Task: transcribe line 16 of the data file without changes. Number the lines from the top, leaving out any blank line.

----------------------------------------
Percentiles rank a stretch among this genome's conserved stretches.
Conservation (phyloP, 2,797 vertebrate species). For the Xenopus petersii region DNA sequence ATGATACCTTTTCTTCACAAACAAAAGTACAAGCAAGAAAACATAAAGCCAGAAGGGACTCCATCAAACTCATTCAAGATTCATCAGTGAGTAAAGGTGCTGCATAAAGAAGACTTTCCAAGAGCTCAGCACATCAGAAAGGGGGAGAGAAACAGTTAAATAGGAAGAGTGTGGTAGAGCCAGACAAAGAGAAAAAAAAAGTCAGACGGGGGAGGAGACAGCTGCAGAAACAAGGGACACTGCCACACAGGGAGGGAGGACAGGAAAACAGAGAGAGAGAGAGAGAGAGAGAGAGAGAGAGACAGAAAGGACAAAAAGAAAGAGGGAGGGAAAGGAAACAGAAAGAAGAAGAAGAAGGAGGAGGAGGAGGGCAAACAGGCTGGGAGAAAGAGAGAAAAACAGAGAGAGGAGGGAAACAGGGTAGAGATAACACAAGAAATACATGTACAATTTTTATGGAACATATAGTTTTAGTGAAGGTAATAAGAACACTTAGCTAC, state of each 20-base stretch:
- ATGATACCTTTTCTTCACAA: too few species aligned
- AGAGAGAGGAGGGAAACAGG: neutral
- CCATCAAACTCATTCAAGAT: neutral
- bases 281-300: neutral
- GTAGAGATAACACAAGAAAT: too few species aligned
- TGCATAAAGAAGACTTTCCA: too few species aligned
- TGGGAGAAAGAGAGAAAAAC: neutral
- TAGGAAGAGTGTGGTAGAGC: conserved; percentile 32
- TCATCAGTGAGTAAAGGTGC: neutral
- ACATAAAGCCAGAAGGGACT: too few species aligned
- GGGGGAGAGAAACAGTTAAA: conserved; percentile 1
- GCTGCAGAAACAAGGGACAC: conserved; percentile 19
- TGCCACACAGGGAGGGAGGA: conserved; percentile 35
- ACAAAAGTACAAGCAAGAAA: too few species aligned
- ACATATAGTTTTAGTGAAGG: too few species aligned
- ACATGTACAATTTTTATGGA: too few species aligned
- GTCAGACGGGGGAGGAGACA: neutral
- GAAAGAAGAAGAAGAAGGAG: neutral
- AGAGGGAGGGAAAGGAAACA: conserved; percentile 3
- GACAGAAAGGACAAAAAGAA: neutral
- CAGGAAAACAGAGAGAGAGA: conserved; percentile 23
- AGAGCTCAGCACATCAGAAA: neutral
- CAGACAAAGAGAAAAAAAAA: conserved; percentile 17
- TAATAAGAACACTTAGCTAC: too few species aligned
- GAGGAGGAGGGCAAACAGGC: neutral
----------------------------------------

- ACAAAAGTACAAGCAAGAAA: too few species aligned